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    I know almost nothing about first grade except what I have read here so next year will be learning for me ALL DAY LONG... I would say I know a little about everything I teach, generally. I have a degree in English and Creative writing, so the literacy part comes easy for me.

    When I had fourth graders though, I often found myself looking up stuff to be certain of my memory before I taught something--- like which is the mean and the median?? I always mixed them up! When I taught US History I did have to read the book before I taught the lessons, but have a good general understanding--- for example, last year we read a few books about the election. Kids would ask questions about how this happened, or why we have the constitution and things like that and of course I could answer the questions, even though the topic did not come up formally in my lessons. I am not a fact person, so remembering facts and knowing things like that is hard for me. I have to study up on a lot of stuff before I teach it if I had very little knowledge about it. Most things kids wonder about I have enough information to talk about it, and then beyond that we could learn together.

    If I was a HS teacher I could teach English or Drama with almost no problem, as I know those subjects easy as pie... but if I was stuck teaching math or science I'd be screwed!!
     
  16. TeacherGroupie

    TeacherGroupie Moderator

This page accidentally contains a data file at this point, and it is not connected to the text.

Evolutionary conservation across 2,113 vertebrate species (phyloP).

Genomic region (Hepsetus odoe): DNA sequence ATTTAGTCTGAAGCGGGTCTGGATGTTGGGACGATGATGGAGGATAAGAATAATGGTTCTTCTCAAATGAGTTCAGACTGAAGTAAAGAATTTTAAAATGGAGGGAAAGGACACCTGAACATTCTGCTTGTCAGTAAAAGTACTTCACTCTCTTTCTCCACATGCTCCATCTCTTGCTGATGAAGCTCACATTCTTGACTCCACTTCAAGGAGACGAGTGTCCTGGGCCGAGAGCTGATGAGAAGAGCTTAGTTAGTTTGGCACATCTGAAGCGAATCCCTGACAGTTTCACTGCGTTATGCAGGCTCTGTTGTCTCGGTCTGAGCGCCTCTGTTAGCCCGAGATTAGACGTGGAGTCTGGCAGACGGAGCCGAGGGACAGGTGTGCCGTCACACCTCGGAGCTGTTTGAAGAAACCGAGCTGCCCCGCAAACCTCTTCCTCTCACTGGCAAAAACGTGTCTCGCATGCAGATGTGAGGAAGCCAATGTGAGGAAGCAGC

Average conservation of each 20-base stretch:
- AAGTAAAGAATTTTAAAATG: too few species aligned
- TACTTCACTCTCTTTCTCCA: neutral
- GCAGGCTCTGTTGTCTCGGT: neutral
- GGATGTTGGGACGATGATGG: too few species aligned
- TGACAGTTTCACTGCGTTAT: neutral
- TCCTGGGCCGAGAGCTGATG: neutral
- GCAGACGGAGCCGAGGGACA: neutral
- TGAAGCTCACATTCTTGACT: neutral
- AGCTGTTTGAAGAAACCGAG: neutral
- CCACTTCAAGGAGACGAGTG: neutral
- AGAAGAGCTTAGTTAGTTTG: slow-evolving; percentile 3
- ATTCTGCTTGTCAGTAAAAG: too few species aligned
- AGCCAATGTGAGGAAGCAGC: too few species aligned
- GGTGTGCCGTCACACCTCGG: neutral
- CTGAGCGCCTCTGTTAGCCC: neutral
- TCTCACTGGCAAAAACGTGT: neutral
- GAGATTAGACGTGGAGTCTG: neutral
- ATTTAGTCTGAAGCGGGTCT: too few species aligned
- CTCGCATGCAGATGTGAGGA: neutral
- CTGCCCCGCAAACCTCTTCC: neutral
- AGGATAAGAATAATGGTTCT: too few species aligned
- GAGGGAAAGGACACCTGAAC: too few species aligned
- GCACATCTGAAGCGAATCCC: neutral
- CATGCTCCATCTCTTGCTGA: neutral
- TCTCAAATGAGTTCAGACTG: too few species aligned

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    One trick is looking for ways in which the subject we're not so good at is like things we feel we know better.
     
  17. cheeryteacher

    cheeryteacher Enthusiast

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    Last year I was definitely relearning as I went along. I understood what I was teaching, but I learned so much from my kids. I teach math, and some kids think it is a foreign language. So I think the important thing is that I saw math from their point of view, which will help me out in the long run.
     
  18. Jem

    Jem Aficionado

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    I was blessed to have a teacher for a mother and a history fanatic as a father, so we were always learning growing up. Our family vacations in the summer were two week road trips out west to national parks, or touring civil war battle grounds. I think I have a really firm grasp of a lot of things because of that. My husband and I are very political, and always have CNN on in the background, so I'm very up on current events. I would hope that I know enough to teach third grade math and spelling. So I feel pretty good about what I teach. But then you run across subjects that you KNOW, you just don't know how to present to the kids. Like communities. Ok, I get communities. I've lived in them all my life. I feel in my heart what is important about communities. But how do I present that in an orderly fashion to the kids? That's where the work comes in for me. So whereas others might be researching what the actual causes of the Revolutionary War were, I know that-I'm working on the best way to present it to the kids.
     
  19. cutNglue

    cutNglue Magnifico

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    I'm terrible at math or so I thought. I recently took my math methods class and suddenly feel in love with how the teacher was teaching us to teach it. Basically she presented it like a global picture and we are to teach our students skills (especially problem solving) and present authentic scenarios (when possible). I always focused on what I couldn't do and that prevented me from seeing how much math I use everyday, how much I teach my children on a regular basis and how much I liked math when presented from this view instead of isolated facts.